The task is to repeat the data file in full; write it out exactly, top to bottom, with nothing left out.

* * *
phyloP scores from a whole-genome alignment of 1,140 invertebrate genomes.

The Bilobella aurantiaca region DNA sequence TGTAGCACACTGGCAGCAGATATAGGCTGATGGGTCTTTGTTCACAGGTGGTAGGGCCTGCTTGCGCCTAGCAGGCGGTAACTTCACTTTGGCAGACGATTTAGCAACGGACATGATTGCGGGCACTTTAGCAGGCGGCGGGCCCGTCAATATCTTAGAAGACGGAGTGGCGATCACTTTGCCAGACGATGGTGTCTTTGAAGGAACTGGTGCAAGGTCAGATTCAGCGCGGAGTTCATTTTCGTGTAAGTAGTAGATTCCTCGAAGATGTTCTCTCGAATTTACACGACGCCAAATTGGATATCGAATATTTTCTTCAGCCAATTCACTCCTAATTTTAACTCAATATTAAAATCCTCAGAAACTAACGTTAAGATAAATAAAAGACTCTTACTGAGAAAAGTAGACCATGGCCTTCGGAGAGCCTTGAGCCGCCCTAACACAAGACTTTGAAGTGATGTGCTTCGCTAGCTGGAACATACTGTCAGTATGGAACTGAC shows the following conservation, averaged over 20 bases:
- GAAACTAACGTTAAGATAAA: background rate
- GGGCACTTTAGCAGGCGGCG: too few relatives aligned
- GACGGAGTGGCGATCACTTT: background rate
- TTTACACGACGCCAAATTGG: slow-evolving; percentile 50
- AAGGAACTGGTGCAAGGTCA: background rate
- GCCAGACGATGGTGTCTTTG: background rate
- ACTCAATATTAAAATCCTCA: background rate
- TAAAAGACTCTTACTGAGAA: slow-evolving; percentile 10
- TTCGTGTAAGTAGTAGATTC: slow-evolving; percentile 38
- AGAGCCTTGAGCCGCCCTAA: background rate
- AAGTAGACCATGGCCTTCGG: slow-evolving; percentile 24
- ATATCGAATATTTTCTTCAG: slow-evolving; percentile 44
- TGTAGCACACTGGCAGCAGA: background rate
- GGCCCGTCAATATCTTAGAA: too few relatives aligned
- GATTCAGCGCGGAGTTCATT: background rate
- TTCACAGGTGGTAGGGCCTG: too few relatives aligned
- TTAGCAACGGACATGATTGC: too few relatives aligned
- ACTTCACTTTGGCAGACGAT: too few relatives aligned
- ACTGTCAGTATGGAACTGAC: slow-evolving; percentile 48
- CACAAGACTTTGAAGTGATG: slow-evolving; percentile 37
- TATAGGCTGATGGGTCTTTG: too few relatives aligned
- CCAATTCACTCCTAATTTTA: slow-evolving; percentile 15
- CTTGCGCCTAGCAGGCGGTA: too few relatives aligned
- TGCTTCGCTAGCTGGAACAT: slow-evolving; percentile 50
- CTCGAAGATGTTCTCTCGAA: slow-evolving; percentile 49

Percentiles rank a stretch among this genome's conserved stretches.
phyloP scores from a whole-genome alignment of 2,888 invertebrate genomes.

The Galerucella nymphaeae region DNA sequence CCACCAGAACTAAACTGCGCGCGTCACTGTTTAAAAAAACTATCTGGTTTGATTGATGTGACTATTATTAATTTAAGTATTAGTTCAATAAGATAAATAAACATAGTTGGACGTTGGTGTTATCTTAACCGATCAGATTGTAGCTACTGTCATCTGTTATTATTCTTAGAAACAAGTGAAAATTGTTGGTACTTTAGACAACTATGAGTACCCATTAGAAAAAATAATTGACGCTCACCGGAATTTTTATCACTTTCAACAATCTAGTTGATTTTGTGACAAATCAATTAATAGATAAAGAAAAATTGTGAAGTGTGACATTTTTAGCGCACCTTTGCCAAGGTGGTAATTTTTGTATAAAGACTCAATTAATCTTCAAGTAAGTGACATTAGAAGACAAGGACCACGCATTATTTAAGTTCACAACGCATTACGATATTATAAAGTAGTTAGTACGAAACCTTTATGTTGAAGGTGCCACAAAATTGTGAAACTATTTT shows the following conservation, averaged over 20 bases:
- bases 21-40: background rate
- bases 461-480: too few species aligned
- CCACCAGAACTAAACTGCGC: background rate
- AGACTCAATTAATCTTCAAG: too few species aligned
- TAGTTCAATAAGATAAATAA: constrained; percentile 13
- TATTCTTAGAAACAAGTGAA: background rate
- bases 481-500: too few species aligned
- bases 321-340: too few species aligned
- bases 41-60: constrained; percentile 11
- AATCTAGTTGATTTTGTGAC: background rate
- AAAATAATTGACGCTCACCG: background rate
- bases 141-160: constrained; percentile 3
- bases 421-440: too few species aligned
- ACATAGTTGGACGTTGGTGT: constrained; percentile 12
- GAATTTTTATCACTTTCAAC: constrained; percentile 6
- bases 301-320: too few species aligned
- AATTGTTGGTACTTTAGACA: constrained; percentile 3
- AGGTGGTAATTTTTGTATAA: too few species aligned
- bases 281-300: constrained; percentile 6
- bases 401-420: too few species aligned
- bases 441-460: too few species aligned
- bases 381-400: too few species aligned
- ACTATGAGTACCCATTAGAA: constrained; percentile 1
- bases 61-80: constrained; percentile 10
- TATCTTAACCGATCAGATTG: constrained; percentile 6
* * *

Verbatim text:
phyloP scores from a whole-genome alignment of 1,140 invertebrate genomes.

The Bilobella aurantiaca region DNA sequence TGTAGCACACTGGCAGCAGATATAGGCTGATGGGTCTTTGTTCACAGGTGGTAGGGCCTGCTTGCGCCTAGCAGGCGGTAACTTCACTTTGGCAGACGATTTAGCAACGGACATGATTGCGGGCACTTTAGCAGGCGGCGGGCCCGTCAATATCTTAGAAGACGGAGTGGCGATCACTTTGCCAGACGATGGTGTCTTTGAAGGAACTGGTGCAAGGTCAGATTCAGCGCGGAGTTCATTTTCGTGTAAGTAGTAGATTCCTCGAAGATGTTCTCTCGAATTTACACGACGCCAAATTGGATATCGAATATTTTCTTCAGCCAATTCACTCCTAATTTTAACTCAATATTAAAATCCTCAGAAACTAACGTTAAGATAAATAAAAGACTCTTACTGAGAAAAGTAGACCATGGCCTTCGGAGAGCCTTGAGCCGCCCTAACACAAGACTTTGAAGTGATGTGCTTCGCTAGCTGGAACATACTGTCAGTATGGAACTGAC shows the following conservation, averaged over 20 bases:
- GAAACTAACGTTAAGATAAA: background rate
- GGGCACTTTAGCAGGCGGCG: too few relatives aligned
- GACGGAGTGGCGATCACTTT: background rate
- TTTACACGACGCCAAATTGG: slow-evolving; percentile 50
- AAGGAACTGGTGCAAGGTCA: background rate
- GCCAGACGATGGTGTCTTTG: background rate
- ACTCAATATTAAAATCCTCA: background rate
- TAAAAGACTCTTACTGAGAA: slow-evolving; percentile 10
- TTCGTGTAAGTAGTAGATTC: slow-evolving; percentile 38
- AGAGCCTTGAGCCGCCCTAA: background rate
- AAGTAGACCATGGCCTTCGG: slow-evolving; percentile 24
- ATATCGAATATTTTCTTCAG: slow-evolving; percentile 44
- TGTAGCACACTGGCAGCAGA: background rate
- GGCCCGTCAATATCTTAGAA: too few relatives aligned
- GATTCAGCGCGGAGTTCATT: background rate
- TTCACAGGTGGTAGGGCCTG: too few relatives aligned
- TTAGCAACGGACATGATTGC: too few relatives aligned
- ACTTCACTTTGGCAGACGAT: too few relatives aligned
- ACTGTCAGTATGGAACTGAC: slow-evolving; percentile 48
- CACAAGACTTTGAAGTGATG: slow-evolving; percentile 37
- TATAGGCTGATGGGTCTTTG: too few relatives aligned
- CCAATTCACTCCTAATTTTA: slow-evolving; percentile 15
- CTTGCGCCTAGCAGGCGGTA: too few relatives aligned
- TGCTTCGCTAGCTGGAACAT: slow-evolving; percentile 50
- CTCGAAGATGTTCTCTCGAA: slow-evolving; percentile 49

Percentiles rank a stretch among this genome's conserved stretches.
phyloP scores from a whole-genome alignment of 2,888 invertebrate genomes.

The Galerucella nymphaeae region DNA sequence CCACCAGAACTAAACTGCGCGCGTCACTGTTTAAAAAAACTATCTGGTTTGATTGATGTGACTATTATTAATTTAAGTATTAGTTCAATAAGATAAATAAACATAGTTGGACGTTGGTGTTATCTTAACCGATCAGATTGTAGCTACTGTCATCTGTTATTATTCTTAGAAACAAGTGAAAATTGTTGGTACTTTAGACAACTATGAGTACCCATTAGAAAAAATAATTGACGCTCACCGGAATTTTTATCACTTTCAACAATCTAGTTGATTTTGTGACAAATCAATTAATAGATAAAGAAAAATTGTGAAGTGTGACATTTTTAGCGCACCTTTGCCAAGGTGGTAATTTTTGTATAAAGACTCAATTAATCTTCAAGTAAGTGACATTAGAAGACAAGGACCACGCATTATTTAAGTTCACAACGCATTACGATATTATAAAGTAGTTAGTACGAAACCTTTATGTTGAAGGTGCCACAAAATTGTGAAACTATTTT shows the following conservation, averaged over 20 bases:
- bases 21-40: background rate
- bases 461-480: too few species aligned
- CCACCAGAACTAAACTGCGC: background rate
- AGACTCAATTAATCTTCAAG: too few species aligned
- TAGTTCAATAAGATAAATAA: constrained; percentile 13
- TATTCTTAGAAACAAGTGAA: background rate
- bases 481-500: too few species aligned
- bases 321-340: too few species aligned
- bases 41-60: constrained; percentile 11
- AATCTAGTTGATTTTGTGAC: background rate
- AAAATAATTGACGCTCACCG: background rate
- bases 141-160: constrained; percentile 3
- bases 421-440: too few species aligned
- ACATAGTTGGACGTTGGTGT: constrained; percentile 12
- GAATTTTTATCACTTTCAAC: constrained; percentile 6
- bases 301-320: too few species aligned
- AATTGTTGGTACTTTAGACA: constrained; percentile 3
- AGGTGGTAATTTTTGTATAA: too few species aligned
- bases 281-300: constrained; percentile 6
- bases 401-420: too few species aligned
- bases 441-460: too few species aligned
- bases 381-400: too few species aligned
- ACTATGAGTACCCATTAGAA: constrained; percentile 1
- bases 61-80: constrained; percentile 10
- TATCTTAACCGATCAGATTG: constrained; percentile 6